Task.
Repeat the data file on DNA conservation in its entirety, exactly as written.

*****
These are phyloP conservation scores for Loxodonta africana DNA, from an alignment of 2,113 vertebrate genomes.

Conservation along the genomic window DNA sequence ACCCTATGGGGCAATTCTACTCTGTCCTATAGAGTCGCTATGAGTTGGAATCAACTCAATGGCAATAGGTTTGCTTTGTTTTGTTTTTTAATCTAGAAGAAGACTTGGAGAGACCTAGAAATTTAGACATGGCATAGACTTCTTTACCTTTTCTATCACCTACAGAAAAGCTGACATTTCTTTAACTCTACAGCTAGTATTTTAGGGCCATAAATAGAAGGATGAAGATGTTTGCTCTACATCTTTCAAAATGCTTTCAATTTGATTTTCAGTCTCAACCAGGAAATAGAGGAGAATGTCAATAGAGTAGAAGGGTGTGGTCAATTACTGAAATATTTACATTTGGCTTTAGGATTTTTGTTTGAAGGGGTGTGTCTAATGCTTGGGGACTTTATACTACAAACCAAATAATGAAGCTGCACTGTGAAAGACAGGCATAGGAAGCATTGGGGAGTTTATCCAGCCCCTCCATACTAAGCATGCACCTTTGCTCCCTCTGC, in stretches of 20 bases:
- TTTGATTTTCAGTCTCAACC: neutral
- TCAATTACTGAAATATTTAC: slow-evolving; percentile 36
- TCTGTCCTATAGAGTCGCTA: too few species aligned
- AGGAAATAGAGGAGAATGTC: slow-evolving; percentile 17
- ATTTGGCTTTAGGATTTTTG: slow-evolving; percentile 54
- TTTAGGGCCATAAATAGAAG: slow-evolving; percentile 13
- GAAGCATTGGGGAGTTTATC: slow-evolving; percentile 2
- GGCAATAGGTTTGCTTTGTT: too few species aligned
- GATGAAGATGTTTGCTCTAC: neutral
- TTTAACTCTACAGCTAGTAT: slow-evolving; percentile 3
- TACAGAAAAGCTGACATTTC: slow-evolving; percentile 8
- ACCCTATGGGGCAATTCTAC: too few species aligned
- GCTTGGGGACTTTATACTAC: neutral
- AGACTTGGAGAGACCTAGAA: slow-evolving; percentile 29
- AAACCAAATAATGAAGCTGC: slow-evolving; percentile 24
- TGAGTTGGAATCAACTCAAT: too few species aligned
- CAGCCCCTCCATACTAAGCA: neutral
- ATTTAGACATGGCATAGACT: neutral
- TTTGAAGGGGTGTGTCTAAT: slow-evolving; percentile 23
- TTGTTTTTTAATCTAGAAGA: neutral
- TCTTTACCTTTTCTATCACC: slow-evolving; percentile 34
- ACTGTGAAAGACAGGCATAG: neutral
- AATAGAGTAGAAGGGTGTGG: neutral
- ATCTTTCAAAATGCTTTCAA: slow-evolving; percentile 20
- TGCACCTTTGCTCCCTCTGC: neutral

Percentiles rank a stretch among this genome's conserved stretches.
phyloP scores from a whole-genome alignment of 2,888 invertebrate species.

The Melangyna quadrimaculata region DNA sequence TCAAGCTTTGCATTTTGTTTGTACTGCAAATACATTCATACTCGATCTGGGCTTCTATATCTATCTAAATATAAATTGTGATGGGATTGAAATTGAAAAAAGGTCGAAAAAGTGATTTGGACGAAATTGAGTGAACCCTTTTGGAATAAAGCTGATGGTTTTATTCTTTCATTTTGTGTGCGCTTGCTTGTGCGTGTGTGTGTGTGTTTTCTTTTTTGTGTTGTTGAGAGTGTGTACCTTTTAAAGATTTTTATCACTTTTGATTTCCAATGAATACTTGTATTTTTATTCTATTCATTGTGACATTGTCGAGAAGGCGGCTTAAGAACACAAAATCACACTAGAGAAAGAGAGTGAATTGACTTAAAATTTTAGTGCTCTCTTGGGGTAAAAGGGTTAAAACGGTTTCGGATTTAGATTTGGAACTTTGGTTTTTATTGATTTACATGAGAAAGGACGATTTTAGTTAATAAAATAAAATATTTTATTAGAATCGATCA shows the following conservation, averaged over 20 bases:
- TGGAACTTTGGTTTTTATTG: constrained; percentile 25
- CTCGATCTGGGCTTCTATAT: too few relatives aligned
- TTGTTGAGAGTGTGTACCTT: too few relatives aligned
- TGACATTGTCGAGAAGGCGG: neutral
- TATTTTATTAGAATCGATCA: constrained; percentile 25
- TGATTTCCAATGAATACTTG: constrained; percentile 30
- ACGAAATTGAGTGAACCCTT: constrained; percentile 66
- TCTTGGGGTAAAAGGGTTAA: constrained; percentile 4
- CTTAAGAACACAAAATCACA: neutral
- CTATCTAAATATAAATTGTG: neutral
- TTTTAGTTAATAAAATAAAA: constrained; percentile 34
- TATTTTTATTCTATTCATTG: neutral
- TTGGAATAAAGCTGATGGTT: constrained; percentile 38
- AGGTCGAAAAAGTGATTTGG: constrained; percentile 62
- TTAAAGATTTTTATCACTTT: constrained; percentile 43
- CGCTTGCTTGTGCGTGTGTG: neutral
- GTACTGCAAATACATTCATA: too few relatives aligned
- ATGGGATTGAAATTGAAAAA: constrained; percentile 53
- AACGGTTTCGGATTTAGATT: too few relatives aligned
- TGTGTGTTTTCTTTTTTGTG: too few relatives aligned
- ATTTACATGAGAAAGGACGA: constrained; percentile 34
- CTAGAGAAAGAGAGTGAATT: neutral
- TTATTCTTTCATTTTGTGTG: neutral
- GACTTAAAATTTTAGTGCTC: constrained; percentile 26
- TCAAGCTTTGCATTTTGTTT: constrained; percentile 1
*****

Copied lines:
These are phyloP conservation scores for Loxodonta africana DNA, from an alignment of 2,113 vertebrate genomes.

Conservation along the genomic window DNA sequence ACCCTATGGGGCAATTCTACTCTGTCCTATAGAGTCGCTATGAGTTGGAATCAACTCAATGGCAATAGGTTTGCTTTGTTTTGTTTTTTAATCTAGAAGAAGACTTGGAGAGACCTAGAAATTTAGACATGGCATAGACTTCTTTACCTTTTCTATCACCTACAGAAAAGCTGACATTTCTTTAACTCTACAGCTAGTATTTTAGGGCCATAAATAGAAGGATGAAGATGTTTGCTCTACATCTTTCAAAATGCTTTCAATTTGATTTTCAGTCTCAACCAGGAAATAGAGGAGAATGTCAATAGAGTAGAAGGGTGTGGTCAATTACTGAAATATTTACATTTGGCTTTAGGATTTTTGTTTGAAGGGGTGTGTCTAATGCTTGGGGACTTTATACTACAAACCAAATAATGAAGCTGCACTGTGAAAGACAGGCATAGGAAGCATTGGGGAGTTTATCCAGCCCCTCCATACTAAGCATGCACCTTTGCTCCCTCTGC, in stretches of 20 bases:
- TTTGATTTTCAGTCTCAACC: neutral
- TCAATTACTGAAATATTTAC: slow-evolving; percentile 36
- TCTGTCCTATAGAGTCGCTA: too few species aligned
- AGGAAATAGAGGAGAATGTC: slow-evolving; percentile 17
- ATTTGGCTTTAGGATTTTTG: slow-evolving; percentile 54
- TTTAGGGCCATAAATAGAAG: slow-evolving; percentile 13
- GAAGCATTGGGGAGTTTATC: slow-evolving; percentile 2
- GGCAATAGGTTTGCTTTGTT: too few species aligned
- GATGAAGATGTTTGCTCTAC: neutral
- TTTAACTCTACAGCTAGTAT: slow-evolving; percentile 3
- TACAGAAAAGCTGACATTTC: slow-evolving; percentile 8
- ACCCTATGGGGCAATTCTAC: too few species aligned
- GCTTGGGGACTTTATACTAC: neutral
- AGACTTGGAGAGACCTAGAA: slow-evolving; percentile 29
- AAACCAAATAATGAAGCTGC: slow-evolving; percentile 24
- TGAGTTGGAATCAACTCAAT: too few species aligned
- CAGCCCCTCCATACTAAGCA: neutral
- ATTTAGACATGGCATAGACT: neutral
- TTTGAAGGGGTGTGTCTAAT: slow-evolving; percentile 23
- TTGTTTTTTAATCTAGAAGA: neutral
- TCTTTACCTTTTCTATCACC: slow-evolving; percentile 34
- ACTGTGAAAGACAGGCATAG: neutral
- AATAGAGTAGAAGGGTGTGG: neutral
- ATCTTTCAAAATGCTTTCAA: slow-evolving; percentile 20
- TGCACCTTTGCTCCCTCTGC: neutral

Percentiles rank a stretch among this genome's conserved stretches.
phyloP scores from a whole-genome alignment of 2,888 invertebrate species.

The Melangyna quadrimaculata region DNA sequence TCAAGCTTTGCATTTTGTTTGTACTGCAAATACATTCATACTCGATCTGGGCTTCTATATCTATCTAAATATAAATTGTGATGGGATTGAAATTGAAAAAAGGTCGAAAAAGTGATTTGGACGAAATTGAGTGAACCCTTTTGGAATAAAGCTGATGGTTTTATTCTTTCATTTTGTGTGCGCTTGCTTGTGCGTGTGTGTGTGTGTTTTCTTTTTTGTGTTGTTGAGAGTGTGTACCTTTTAAAGATTTTTATCACTTTTGATTTCCAATGAATACTTGTATTTTTATTCTATTCATTGTGACATTGTCGAGAAGGCGGCTTAAGAACACAAAATCACACTAGAGAAAGAGAGTGAATTGACTTAAAATTTTAGTGCTCTCTTGGGGTAAAAGGGTTAAAACGGTTTCGGATTTAGATTTGGAACTTTGGTTTTTATTGATTTACATGAGAAAGGACGATTTTAGTTAATAAAATAAAATATTTTATTAGAATCGATCA shows the following conservation, averaged over 20 bases:
- TGGAACTTTGGTTTTTATTG: constrained; percentile 25
- CTCGATCTGGGCTTCTATAT: too few relatives aligned
- TTGTTGAGAGTGTGTACCTT: too few relatives aligned
- TGACATTGTCGAGAAGGCGG: neutral
- TATTTTATTAGAATCGATCA: constrained; percentile 25
- TGATTTCCAATGAATACTTG: constrained; percentile 30
- ACGAAATTGAGTGAACCCTT: constrained; percentile 66
- TCTTGGGGTAAAAGGGTTAA: constrained; percentile 4
- CTTAAGAACACAAAATCACA: neutral
- CTATCTAAATATAAATTGTG: neutral
- TTTTAGTTAATAAAATAAAA: constrained; percentile 34
- TATTTTTATTCTATTCATTG: neutral
- TTGGAATAAAGCTGATGGTT: constrained; percentile 38
- AGGTCGAAAAAGTGATTTGG: constrained; percentile 62
- TTAAAGATTTTTATCACTTT: constrained; percentile 43
- CGCTTGCTTGTGCGTGTGTG: neutral
- GTACTGCAAATACATTCATA: too few relatives aligned
- ATGGGATTGAAATTGAAAAA: constrained; percentile 53
- AACGGTTTCGGATTTAGATT: too few relatives aligned
- TGTGTGTTTTCTTTTTTGTG: too few relatives aligned
- ATTTACATGAGAAAGGACGA: constrained; percentile 34
- CTAGAGAAAGAGAGTGAATT: neutral
- TTATTCTTTCATTTTGTGTG: neutral
- GACTTAAAATTTTAGTGCTC: constrained; percentile 26
- TCAAGCTTTGCATTTTGTTT: constrained; percentile 1